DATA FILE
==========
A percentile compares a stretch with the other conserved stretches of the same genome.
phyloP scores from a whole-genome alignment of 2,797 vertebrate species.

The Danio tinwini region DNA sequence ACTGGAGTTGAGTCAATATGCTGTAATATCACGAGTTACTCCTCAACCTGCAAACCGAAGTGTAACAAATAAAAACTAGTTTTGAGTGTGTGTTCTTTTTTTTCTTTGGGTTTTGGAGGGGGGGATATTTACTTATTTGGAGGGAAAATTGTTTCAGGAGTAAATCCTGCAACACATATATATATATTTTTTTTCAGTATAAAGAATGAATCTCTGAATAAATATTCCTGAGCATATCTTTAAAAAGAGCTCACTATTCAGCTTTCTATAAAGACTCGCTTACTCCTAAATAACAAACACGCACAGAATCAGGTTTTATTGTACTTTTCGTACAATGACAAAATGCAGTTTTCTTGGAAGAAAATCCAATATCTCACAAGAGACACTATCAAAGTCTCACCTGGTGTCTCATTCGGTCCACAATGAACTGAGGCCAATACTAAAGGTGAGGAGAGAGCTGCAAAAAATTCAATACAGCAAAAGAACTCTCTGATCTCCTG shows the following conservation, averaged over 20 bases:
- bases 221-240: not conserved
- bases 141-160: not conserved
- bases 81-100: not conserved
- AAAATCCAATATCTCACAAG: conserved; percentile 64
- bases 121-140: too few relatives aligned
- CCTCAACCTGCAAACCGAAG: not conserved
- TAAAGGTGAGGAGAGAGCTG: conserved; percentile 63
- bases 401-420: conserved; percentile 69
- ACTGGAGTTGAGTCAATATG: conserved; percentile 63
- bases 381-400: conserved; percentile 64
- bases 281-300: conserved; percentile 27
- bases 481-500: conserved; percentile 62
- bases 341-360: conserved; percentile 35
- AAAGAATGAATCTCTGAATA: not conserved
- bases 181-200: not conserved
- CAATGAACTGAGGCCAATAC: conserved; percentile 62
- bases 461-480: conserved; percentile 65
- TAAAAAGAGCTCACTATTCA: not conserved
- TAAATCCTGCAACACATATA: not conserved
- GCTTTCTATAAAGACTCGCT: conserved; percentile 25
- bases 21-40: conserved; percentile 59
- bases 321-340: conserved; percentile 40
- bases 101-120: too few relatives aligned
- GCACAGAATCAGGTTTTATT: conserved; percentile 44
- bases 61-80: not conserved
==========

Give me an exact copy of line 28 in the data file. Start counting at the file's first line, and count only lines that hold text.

- bases 61-80: not conserved